How Type 2 Diabetes Redefined My Life

Lori Lee used her type 2 diabetes diagnosis to find a new lease on life. Read her inspiring story. 

By
Amy Capetta

Today, Lori Lee is healthy, confident and successful. Yet, ironically, she credits her achievements to the very words that sent her into a downward spiral seven years ago: “You have diabetes.”

Just 36 at the time, the single mother of three children (then ages 8, 13 and 15) learned the diagnosis after symptoms like dizziness, severe fatigue and a burning sensation in her feet landed her in the hospital. The news sent her reeling: “I was never more petrified in my entire life."

She started taking medication and headed back to her high-pressure job, but that wasn’t enough. Her blood sugar skyrocketed—hovering in the 400s—draining her energy and sapping her memory.

Lori continued gaining weight and neglecting her diabetes until the day she had a heart-to-heart phone conversation with her mother. “I was bawling my eyes out, telling my mother how sorry I felt for myself. And then she snapped, ‘Enough! This person is not my daughter—because my daughter is a fighter!’ ”

Those words were Lori’s wake-up call. She made an appointment with a new doctor, and after being put on insulin, she met with a nutritionist who explained the importance of a healthy diet.

One positive step led to another, ultimately leading Lori to tap into a passion: writing, something she had done over the years for enjoyment. “I wrote poetry and romance novels for fun,” she says, “but I had never thought about it as a career…until now.” The more she wrote, the more she felt her ailments “disappear.” Lori then found the courage to submit a manuscript for a children’s book to a publishing company—and it was accepted.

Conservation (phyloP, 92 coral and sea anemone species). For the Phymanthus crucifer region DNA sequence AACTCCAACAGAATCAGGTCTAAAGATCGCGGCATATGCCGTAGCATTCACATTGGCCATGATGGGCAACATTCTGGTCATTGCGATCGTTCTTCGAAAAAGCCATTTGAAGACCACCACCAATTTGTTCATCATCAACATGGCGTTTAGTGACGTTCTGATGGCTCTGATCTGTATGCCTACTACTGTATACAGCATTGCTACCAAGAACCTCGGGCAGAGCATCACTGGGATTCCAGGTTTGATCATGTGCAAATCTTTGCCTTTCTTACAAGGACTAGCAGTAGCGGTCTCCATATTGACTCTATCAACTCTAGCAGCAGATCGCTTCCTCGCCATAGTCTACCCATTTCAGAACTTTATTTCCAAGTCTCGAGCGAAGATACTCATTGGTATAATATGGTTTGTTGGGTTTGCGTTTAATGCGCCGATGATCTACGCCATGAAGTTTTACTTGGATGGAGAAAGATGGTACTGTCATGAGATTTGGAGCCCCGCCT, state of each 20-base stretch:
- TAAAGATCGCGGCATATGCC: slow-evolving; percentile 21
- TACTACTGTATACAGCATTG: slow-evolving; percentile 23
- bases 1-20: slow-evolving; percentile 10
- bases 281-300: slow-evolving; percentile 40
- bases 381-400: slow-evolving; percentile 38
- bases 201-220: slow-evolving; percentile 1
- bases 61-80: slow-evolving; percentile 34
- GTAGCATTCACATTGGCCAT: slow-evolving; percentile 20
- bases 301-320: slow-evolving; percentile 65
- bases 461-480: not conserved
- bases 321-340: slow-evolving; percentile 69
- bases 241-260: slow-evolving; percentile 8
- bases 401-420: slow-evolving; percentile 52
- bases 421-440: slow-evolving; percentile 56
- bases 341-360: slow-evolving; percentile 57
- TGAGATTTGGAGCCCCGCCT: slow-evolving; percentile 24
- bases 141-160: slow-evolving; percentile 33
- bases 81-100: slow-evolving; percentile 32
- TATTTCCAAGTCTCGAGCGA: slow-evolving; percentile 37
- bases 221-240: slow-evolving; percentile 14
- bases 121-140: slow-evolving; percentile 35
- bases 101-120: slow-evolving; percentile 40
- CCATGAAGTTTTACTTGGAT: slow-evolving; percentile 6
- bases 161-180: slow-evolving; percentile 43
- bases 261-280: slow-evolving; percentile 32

Today, Lori is an author of children’s books, including Bonnie the Honeybee and the Case of the Butterfly Blues. Her kids are thriving, and her health is better than it’s been in years. “I’m working with my doctor diligently. The diabetes is a constant battle, but I am down to insulin just once a day.” She’s also dropped a few dress sizes.

And Lori thanks her type 2 diabetes for her newfound happiness. “Without getting sick, I would never have this amazing life. I was supposed to be in a wheelchair by the time I was 40—but I’m almost 44 and as active as I can be. Life is a conscious choice and I choose to live a life of gratitude. Now each morning when I wake up, I can’t wait to see where my journey takes me!”

Rally your diabetes fighting spirit
To fire up your desire to keep your diabetes under control, try these tips: 

Start with a clean slate. Let go of feeling guilty for your “mistakes”—whether you ate too many sweets or let your gym membership lapse. Keep your mind on the present: Each day is a new day and a new chance to do the right thing for your health.

Published
April 2013